With the front-to-back dimensions now known, I could start work on the rest of the panels. A simple bottom panel is cut and the edge routed to extend slightly below the side and front panels. The base is necessary to support small feet at the corners which will raise the system above the desk or floor surface.
Two different side panels with windows are planned, with an intricately detailed one on the motherboard side. The other case panel will also have a window treatment, but not as detailed. There is a motherboard tray that slides into the bottom of the case, and behind this is a sheet metal shield, placing little or nothing of interest in view through a window in that side panel. I am thinking that the sheet metal may allow for some specialty backlighting in this narrow gap that should show off a second art glass window really nice.
[caption id="attachment_434" align="aligncenter" width="300" caption="To create a single large solid wood panel for carving, two boards had to be glued together along one edge. The resulting side panel was trimmed to size, and the pattern transferred onto the wood with pencil and marker."][/caption]
[caption id="attachment_435" align="aligncenter" width="300" caption="From the pattern side, starter holes are drilled for carving openwork detail along the bottom. After flipping the panel over, I used a router to carve a recessed area into the back of the panel so I can mount a glass window between the wood and the steel side panel."][/caption]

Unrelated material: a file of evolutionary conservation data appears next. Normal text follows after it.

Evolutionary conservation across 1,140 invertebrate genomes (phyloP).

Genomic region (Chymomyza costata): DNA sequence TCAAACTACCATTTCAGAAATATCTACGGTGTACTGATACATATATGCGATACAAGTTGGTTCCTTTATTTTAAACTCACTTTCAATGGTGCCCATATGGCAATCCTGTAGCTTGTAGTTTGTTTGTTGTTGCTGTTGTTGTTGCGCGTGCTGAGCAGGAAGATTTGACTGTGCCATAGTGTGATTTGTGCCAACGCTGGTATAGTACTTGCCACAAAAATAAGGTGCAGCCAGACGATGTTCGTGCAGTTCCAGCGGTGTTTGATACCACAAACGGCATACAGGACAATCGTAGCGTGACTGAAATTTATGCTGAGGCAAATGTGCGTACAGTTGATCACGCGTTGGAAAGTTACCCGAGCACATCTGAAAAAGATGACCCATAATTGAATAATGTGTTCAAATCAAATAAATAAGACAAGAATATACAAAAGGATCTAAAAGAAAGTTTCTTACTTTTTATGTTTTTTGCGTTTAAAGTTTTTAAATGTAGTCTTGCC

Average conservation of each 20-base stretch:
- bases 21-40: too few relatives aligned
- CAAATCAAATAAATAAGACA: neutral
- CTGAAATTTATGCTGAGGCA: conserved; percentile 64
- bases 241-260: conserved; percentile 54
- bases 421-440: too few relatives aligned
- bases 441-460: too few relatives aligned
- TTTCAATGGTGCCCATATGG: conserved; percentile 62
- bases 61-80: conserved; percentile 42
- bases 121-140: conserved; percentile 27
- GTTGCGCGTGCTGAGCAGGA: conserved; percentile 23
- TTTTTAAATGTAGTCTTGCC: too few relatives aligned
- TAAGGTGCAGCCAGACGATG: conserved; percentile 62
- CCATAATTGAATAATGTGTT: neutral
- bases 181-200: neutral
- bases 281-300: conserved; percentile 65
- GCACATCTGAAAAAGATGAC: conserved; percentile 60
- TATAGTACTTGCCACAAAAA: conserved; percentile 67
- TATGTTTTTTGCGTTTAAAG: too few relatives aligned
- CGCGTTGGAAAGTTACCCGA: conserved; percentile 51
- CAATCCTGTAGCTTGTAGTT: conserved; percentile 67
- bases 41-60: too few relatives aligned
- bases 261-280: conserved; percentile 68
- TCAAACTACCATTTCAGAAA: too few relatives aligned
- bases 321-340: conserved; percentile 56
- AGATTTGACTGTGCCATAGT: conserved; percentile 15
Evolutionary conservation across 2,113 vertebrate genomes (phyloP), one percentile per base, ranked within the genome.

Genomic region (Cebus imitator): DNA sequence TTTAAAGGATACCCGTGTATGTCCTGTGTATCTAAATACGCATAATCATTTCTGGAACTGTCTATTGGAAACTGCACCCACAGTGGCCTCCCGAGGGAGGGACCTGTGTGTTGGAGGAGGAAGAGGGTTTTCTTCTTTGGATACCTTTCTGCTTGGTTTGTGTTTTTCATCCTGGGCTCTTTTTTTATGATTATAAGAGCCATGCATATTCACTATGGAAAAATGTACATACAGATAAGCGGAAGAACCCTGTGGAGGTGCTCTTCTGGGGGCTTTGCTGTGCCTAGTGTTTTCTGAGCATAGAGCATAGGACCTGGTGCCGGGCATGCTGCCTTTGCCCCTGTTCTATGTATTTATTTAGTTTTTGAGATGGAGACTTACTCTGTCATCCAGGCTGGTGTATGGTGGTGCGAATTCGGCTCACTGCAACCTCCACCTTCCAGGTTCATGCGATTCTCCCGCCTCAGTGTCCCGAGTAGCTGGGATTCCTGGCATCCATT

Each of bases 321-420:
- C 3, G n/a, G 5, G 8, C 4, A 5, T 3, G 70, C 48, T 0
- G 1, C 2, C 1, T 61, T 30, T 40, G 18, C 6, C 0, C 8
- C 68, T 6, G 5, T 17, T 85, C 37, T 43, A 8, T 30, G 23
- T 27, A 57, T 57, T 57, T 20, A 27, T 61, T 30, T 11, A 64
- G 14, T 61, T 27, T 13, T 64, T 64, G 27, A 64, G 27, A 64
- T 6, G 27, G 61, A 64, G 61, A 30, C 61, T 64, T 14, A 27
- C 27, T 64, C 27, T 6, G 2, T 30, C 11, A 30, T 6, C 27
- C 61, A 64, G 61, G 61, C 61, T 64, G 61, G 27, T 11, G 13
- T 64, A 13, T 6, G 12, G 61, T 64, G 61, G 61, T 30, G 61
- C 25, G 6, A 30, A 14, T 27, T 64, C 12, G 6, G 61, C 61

[caption id="attachment_436" align="aligncenter" width="300" caption="Using a handheld jigsaw, I then cut the large heart-shape opening and some of the larger areas for the blossom pattern. (The mesh you see here is the anti-skid rubber mat to hold the panel in place while I was routing out the back. "][/caption]
Using a high-speed rotary bit in a Dremel tool, the smaller openings around the flowers are enlarged and cut to shape. Using a selection of different shaped burrs in a flexible shaft, the curves and blossom details are roughed out. After that, it's more carving, lots and lots of sanding, and finally - sealing of the wood. Then, the whole process is repeated with the second side panel.
[caption id="attachment_437" align="aligncenter" width="300" caption="The pattern is carved into the surface of the wood, and details are roughed in using different carving burrs."][/caption]
To hold the wood panels to the case, they will be attached to the original sheet metal chassis panels with four or five screws. Before final attachment of the wood side, a custom window hole must be cut in the metal panel to allow light to come through the windows.
[caption id="attachment_438" align="aligncenter" width="300" caption="A plasma torch makes quick work of cutting an irregular opening through the sheet metal panel."][/caption]
By attaching the wood to the the metal panel, the edges of the carved openings can be scratched onto the painted surface of the metal panels. The incomplete pattern of outline scratches is completed in a connect-the-dots fashion, to create the guide to cut a window opening. With the outline now clearly marked on the painted surface, the wood is removed. The metal panel goes outside for a close encounter with my handy-dandy plasma torch, quickly cutting out the window openings.
Next time: The top panel and front door.